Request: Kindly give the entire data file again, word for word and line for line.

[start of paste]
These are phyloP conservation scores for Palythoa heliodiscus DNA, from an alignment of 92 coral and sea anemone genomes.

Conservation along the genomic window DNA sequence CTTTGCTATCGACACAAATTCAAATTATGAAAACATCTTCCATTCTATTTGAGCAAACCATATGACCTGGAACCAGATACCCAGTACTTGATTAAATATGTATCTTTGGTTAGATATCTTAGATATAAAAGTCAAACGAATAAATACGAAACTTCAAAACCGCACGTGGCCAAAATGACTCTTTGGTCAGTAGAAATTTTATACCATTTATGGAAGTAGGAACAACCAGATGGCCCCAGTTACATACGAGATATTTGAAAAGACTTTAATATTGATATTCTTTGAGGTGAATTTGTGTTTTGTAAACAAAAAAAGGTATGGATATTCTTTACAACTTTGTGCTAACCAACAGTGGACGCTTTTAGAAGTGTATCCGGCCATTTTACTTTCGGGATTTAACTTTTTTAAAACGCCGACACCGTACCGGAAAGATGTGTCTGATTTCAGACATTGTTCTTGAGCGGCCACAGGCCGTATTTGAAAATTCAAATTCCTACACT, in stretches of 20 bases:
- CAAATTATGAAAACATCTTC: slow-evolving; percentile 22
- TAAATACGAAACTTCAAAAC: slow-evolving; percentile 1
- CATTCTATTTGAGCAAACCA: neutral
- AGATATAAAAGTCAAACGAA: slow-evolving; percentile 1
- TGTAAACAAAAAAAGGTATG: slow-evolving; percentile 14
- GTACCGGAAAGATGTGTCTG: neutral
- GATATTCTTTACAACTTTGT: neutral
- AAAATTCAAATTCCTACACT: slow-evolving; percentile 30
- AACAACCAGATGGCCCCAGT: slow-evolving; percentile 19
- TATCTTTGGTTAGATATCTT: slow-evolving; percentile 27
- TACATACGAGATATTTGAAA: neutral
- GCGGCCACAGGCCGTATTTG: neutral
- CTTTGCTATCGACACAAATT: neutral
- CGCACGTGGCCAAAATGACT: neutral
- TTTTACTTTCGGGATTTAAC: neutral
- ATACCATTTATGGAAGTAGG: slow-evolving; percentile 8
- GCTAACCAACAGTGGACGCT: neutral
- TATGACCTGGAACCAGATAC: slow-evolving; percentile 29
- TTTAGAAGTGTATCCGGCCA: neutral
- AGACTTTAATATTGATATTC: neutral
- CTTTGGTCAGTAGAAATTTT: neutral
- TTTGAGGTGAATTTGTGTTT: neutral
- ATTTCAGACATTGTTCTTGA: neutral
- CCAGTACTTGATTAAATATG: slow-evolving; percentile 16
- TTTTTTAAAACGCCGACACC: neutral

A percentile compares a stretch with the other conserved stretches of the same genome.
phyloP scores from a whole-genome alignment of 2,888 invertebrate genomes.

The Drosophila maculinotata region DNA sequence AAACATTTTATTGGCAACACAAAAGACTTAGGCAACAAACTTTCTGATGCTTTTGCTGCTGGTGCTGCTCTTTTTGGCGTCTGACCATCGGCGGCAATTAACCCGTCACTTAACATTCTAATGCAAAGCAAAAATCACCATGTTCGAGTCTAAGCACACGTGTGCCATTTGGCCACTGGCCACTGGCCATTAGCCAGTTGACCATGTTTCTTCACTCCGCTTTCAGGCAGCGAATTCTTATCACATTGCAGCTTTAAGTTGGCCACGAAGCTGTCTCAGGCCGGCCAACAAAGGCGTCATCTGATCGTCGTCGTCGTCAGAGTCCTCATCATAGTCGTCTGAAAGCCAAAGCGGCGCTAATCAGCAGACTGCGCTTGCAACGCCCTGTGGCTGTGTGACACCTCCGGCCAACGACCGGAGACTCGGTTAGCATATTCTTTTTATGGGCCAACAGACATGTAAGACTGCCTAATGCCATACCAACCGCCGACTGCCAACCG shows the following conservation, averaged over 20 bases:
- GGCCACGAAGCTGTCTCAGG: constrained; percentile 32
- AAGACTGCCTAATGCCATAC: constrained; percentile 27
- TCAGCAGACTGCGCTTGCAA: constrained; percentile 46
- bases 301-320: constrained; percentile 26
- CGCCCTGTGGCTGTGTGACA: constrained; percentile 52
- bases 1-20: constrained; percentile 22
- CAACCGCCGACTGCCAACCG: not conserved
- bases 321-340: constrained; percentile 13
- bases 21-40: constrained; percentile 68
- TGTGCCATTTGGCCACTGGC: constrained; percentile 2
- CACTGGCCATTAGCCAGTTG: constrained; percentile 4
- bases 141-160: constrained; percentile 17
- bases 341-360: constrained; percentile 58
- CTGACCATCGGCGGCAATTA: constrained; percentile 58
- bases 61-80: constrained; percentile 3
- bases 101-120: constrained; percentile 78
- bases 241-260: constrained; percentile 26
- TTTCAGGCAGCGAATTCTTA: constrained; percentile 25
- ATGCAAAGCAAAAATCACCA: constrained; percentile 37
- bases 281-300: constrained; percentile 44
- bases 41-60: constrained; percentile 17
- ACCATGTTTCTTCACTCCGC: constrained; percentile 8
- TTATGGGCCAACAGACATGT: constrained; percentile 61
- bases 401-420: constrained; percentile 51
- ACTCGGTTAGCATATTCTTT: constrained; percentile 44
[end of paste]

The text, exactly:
These are phyloP conservation scores for Palythoa heliodiscus DNA, from an alignment of 92 coral and sea anemone genomes.

Conservation along the genomic window DNA sequence CTTTGCTATCGACACAAATTCAAATTATGAAAACATCTTCCATTCTATTTGAGCAAACCATATGACCTGGAACCAGATACCCAGTACTTGATTAAATATGTATCTTTGGTTAGATATCTTAGATATAAAAGTCAAACGAATAAATACGAAACTTCAAAACCGCACGTGGCCAAAATGACTCTTTGGTCAGTAGAAATTTTATACCATTTATGGAAGTAGGAACAACCAGATGGCCCCAGTTACATACGAGATATTTGAAAAGACTTTAATATTGATATTCTTTGAGGTGAATTTGTGTTTTGTAAACAAAAAAAGGTATGGATATTCTTTACAACTTTGTGCTAACCAACAGTGGACGCTTTTAGAAGTGTATCCGGCCATTTTACTTTCGGGATTTAACTTTTTTAAAACGCCGACACCGTACCGGAAAGATGTGTCTGATTTCAGACATTGTTCTTGAGCGGCCACAGGCCGTATTTGAAAATTCAAATTCCTACACT, in stretches of 20 bases:
- CAAATTATGAAAACATCTTC: slow-evolving; percentile 22
- TAAATACGAAACTTCAAAAC: slow-evolving; percentile 1
- CATTCTATTTGAGCAAACCA: neutral
- AGATATAAAAGTCAAACGAA: slow-evolving; percentile 1
- TGTAAACAAAAAAAGGTATG: slow-evolving; percentile 14
- GTACCGGAAAGATGTGTCTG: neutral
- GATATTCTTTACAACTTTGT: neutral
- AAAATTCAAATTCCTACACT: slow-evolving; percentile 30
- AACAACCAGATGGCCCCAGT: slow-evolving; percentile 19
- TATCTTTGGTTAGATATCTT: slow-evolving; percentile 27
- TACATACGAGATATTTGAAA: neutral
- GCGGCCACAGGCCGTATTTG: neutral
- CTTTGCTATCGACACAAATT: neutral
- CGCACGTGGCCAAAATGACT: neutral
- TTTTACTTTCGGGATTTAAC: neutral
- ATACCATTTATGGAAGTAGG: slow-evolving; percentile 8
- GCTAACCAACAGTGGACGCT: neutral
- TATGACCTGGAACCAGATAC: slow-evolving; percentile 29
- TTTAGAAGTGTATCCGGCCA: neutral
- AGACTTTAATATTGATATTC: neutral
- CTTTGGTCAGTAGAAATTTT: neutral
- TTTGAGGTGAATTTGTGTTT: neutral
- ATTTCAGACATTGTTCTTGA: neutral
- CCAGTACTTGATTAAATATG: slow-evolving; percentile 16
- TTTTTTAAAACGCCGACACC: neutral

A percentile compares a stretch with the other conserved stretches of the same genome.
phyloP scores from a whole-genome alignment of 2,888 invertebrate genomes.

The Drosophila maculinotata region DNA sequence AAACATTTTATTGGCAACACAAAAGACTTAGGCAACAAACTTTCTGATGCTTTTGCTGCTGGTGCTGCTCTTTTTGGCGTCTGACCATCGGCGGCAATTAACCCGTCACTTAACATTCTAATGCAAAGCAAAAATCACCATGTTCGAGTCTAAGCACACGTGTGCCATTTGGCCACTGGCCACTGGCCATTAGCCAGTTGACCATGTTTCTTCACTCCGCTTTCAGGCAGCGAATTCTTATCACATTGCAGCTTTAAGTTGGCCACGAAGCTGTCTCAGGCCGGCCAACAAAGGCGTCATCTGATCGTCGTCGTCGTCAGAGTCCTCATCATAGTCGTCTGAAAGCCAAAGCGGCGCTAATCAGCAGACTGCGCTTGCAACGCCCTGTGGCTGTGTGACACCTCCGGCCAACGACCGGAGACTCGGTTAGCATATTCTTTTTATGGGCCAACAGACATGTAAGACTGCCTAATGCCATACCAACCGCCGACTGCCAACCG shows the following conservation, averaged over 20 bases:
- GGCCACGAAGCTGTCTCAGG: constrained; percentile 32
- AAGACTGCCTAATGCCATAC: constrained; percentile 27
- TCAGCAGACTGCGCTTGCAA: constrained; percentile 46
- bases 301-320: constrained; percentile 26
- CGCCCTGTGGCTGTGTGACA: constrained; percentile 52
- bases 1-20: constrained; percentile 22
- CAACCGCCGACTGCCAACCG: not conserved
- bases 321-340: constrained; percentile 13
- bases 21-40: constrained; percentile 68
- TGTGCCATTTGGCCACTGGC: constrained; percentile 2
- CACTGGCCATTAGCCAGTTG: constrained; percentile 4
- bases 141-160: constrained; percentile 17
- bases 341-360: constrained; percentile 58
- CTGACCATCGGCGGCAATTA: constrained; percentile 58
- bases 61-80: constrained; percentile 3
- bases 101-120: constrained; percentile 78
- bases 241-260: constrained; percentile 26
- TTTCAGGCAGCGAATTCTTA: constrained; percentile 25
- ATGCAAAGCAAAAATCACCA: constrained; percentile 37
- bases 281-300: constrained; percentile 44
- bases 41-60: constrained; percentile 17
- ACCATGTTTCTTCACTCCGC: constrained; percentile 8
- TTATGGGCCAACAGACATGT: constrained; percentile 61
- bases 401-420: constrained; percentile 51
- ACTCGGTTAGCATATTCTTT: constrained; percentile 44